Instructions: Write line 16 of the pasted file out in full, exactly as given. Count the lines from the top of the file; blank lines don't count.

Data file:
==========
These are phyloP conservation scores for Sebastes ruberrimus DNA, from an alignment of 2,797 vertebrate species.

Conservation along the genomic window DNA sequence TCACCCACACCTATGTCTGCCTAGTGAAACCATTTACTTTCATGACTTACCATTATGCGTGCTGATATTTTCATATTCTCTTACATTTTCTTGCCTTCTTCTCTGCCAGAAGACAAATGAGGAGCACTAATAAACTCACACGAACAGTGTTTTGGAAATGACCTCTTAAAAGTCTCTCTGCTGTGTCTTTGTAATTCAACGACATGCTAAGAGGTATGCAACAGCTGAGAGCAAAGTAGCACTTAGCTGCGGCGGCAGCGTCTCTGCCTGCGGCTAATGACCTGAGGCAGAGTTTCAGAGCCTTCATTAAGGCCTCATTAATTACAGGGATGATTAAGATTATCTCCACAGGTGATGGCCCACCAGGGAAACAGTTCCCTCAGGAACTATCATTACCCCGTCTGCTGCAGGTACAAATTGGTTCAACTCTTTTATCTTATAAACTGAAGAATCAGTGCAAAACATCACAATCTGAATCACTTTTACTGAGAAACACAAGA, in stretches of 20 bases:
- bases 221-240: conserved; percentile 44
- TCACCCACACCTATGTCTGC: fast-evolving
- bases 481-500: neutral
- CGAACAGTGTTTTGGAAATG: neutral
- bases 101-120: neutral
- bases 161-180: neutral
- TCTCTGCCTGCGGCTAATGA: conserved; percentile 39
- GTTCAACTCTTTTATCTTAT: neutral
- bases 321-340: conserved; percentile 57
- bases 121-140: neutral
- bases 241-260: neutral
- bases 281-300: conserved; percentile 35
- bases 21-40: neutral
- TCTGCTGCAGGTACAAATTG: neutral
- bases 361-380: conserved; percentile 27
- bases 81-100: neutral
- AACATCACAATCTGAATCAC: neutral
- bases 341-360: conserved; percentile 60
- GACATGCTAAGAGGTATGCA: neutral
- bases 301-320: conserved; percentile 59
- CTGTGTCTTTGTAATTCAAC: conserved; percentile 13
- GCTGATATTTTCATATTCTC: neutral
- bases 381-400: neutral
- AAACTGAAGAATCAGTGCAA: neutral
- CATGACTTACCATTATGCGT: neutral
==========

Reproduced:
- TCTGCTGCAGGTACAAATTG: neutral